FiveThirtyEight tries to define the midwest:
Indiana, Iowa and Illinois appear to be the core of the Midwest, each pulling more than 70 percent of the vote (that may partly be because of their substantial populations). Michigan, Wisconsin and Minnesota each pulled at least 60 percent of the vote, so we can probably put them in the Midwest without too much fuss. Ohio, Missouri and Kansas each got more than half.
As for the rest of the states, it seems unclear whether they’re in the true Midwest.
When I was young, I actually had a very different idea of what the midwest was. It included a lot of overlap with the “real” midwest, but from a different focal point. The map basically stats out in the three states and expands to varying degrees outward. Ask me to define “midwest” and you would get the central column (from North Dakota down to Kansas) and then expand eastward. I’d not have included Ohio, which as it turns out is exactly what a lot of people think of when they think of the midwest. East of Iowa, you start getting into what I mostly think of as the Great Lakes region.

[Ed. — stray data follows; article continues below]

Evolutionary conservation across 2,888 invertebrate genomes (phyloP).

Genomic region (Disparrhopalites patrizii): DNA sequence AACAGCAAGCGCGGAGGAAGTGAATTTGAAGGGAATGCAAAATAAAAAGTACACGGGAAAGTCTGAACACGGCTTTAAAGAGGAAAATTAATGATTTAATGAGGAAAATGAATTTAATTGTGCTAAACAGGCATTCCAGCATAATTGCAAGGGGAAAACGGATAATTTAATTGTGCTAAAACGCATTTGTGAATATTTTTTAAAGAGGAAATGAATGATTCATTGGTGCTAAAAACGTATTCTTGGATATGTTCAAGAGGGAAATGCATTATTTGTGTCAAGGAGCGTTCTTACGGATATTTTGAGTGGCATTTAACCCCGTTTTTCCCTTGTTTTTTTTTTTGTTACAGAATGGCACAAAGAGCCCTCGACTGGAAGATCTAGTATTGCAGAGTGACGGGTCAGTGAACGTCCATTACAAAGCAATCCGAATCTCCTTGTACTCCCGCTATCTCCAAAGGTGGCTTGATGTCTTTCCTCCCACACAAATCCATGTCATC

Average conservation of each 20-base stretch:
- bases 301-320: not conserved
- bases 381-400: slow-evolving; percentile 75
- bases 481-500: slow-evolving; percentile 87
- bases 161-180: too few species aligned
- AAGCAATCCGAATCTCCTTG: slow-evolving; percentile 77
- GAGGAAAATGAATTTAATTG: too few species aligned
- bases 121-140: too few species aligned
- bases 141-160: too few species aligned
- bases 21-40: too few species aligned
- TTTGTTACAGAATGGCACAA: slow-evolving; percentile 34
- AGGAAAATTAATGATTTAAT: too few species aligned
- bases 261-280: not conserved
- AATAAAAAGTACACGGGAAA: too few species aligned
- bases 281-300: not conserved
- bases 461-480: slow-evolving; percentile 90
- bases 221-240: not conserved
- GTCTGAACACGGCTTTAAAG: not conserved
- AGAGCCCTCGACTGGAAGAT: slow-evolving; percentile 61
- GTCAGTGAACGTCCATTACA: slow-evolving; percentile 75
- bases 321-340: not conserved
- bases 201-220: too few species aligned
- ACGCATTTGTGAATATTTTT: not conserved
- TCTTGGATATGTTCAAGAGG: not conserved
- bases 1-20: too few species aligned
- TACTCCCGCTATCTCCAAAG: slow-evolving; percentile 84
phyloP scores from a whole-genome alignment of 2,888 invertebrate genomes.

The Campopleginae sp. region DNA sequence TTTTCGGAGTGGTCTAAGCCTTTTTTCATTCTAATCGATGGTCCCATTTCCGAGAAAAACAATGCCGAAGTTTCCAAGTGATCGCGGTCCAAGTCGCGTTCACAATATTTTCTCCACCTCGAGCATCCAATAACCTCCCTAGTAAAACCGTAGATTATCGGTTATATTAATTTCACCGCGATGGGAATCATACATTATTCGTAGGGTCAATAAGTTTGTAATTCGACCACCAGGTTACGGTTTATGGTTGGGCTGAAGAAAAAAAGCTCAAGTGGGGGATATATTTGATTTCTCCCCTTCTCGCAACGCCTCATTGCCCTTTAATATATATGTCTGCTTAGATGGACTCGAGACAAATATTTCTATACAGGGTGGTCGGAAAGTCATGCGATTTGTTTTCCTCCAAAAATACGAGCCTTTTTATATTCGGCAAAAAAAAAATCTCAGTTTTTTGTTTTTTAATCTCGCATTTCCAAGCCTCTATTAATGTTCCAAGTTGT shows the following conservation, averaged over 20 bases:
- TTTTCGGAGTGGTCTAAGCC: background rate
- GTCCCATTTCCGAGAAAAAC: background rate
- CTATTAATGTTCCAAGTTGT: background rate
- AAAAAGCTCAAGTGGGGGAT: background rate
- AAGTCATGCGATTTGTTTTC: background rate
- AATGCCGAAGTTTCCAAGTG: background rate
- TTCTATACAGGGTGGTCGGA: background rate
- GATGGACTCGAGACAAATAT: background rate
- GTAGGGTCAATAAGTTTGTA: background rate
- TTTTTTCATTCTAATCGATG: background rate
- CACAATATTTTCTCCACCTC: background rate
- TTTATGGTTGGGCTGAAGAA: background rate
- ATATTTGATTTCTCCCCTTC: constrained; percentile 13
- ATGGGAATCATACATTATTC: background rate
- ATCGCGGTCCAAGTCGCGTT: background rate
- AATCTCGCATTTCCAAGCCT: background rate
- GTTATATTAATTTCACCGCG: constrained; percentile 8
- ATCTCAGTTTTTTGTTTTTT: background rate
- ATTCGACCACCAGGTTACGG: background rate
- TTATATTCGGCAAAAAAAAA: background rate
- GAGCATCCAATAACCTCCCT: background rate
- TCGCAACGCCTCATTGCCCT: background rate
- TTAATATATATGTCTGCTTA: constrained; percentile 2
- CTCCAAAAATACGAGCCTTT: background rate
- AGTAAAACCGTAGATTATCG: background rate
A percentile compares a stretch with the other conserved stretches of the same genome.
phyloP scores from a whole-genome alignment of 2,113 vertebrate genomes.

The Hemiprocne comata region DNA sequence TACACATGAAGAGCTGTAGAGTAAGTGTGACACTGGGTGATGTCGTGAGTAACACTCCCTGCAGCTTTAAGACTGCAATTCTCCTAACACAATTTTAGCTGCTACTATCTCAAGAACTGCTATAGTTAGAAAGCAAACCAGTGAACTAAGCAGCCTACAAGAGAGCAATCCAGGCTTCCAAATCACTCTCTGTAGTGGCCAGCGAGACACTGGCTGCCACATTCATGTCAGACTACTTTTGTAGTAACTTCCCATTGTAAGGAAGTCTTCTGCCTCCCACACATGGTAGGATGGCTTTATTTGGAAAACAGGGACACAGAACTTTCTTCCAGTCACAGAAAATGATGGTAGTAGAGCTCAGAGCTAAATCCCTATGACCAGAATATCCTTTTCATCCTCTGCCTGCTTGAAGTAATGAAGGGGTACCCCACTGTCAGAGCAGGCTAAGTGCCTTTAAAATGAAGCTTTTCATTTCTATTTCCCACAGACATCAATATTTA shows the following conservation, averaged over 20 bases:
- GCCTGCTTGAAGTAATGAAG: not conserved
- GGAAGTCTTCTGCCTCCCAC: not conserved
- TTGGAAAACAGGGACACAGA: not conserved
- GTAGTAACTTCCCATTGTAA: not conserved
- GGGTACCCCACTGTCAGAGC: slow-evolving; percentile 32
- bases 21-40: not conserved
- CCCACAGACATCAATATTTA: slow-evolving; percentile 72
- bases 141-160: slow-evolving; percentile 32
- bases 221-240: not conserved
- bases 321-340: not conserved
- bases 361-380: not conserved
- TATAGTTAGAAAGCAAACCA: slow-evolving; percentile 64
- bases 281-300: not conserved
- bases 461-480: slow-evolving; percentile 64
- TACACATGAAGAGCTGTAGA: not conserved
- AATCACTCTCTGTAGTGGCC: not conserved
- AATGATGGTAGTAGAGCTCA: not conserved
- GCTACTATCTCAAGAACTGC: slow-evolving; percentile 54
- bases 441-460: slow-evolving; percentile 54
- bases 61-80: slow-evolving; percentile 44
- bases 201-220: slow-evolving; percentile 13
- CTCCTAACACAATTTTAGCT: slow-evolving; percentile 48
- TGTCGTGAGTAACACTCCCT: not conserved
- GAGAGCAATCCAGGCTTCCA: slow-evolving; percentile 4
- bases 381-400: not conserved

Kansas gets a fair amount of inclusion in the popular mind, but in my mind it’s the first state I think of when I think of “midwest.” Not sure why. I’ve never been there.
They do the same for the south, but reach more concrete results:
While the top few Midwest states barely pulled 80 percent of the vote, nearly 90 percent of respondents identified Georgia and Alabama as Southern, and more than 80 percent placed Mississippi and Louisiana in the South. South Carolina, Tennessee, Florida and North Carolina all garnered above 60 percent.
Southerners seem remarkably content to mess with Texas, giving it 57 percent support. Virginia, Arkansas and Kentucky hovered at about 50 percent.
Here, of course, we have a more immediate reference point: The Confederacy. That doesn’t explain all of the states, but you can start from there and then diminish the “southernness” of various constituent states like Texas.
I wonder the extent to which Virginia might join Maryland as a former southern state. North Carolina, too, but mostly Virginia. Or will its membership in the confederacy define it ever forward?
The only surprises to me were Florida, which I figured would be more on-par with Texas as a slightly more marginal sort of southern state, and Arkansas which I consider to be very southern. I’m also a little surprised that South Carolina wasn’t 100% because who in South Carolina doesn’t think of it as southern?
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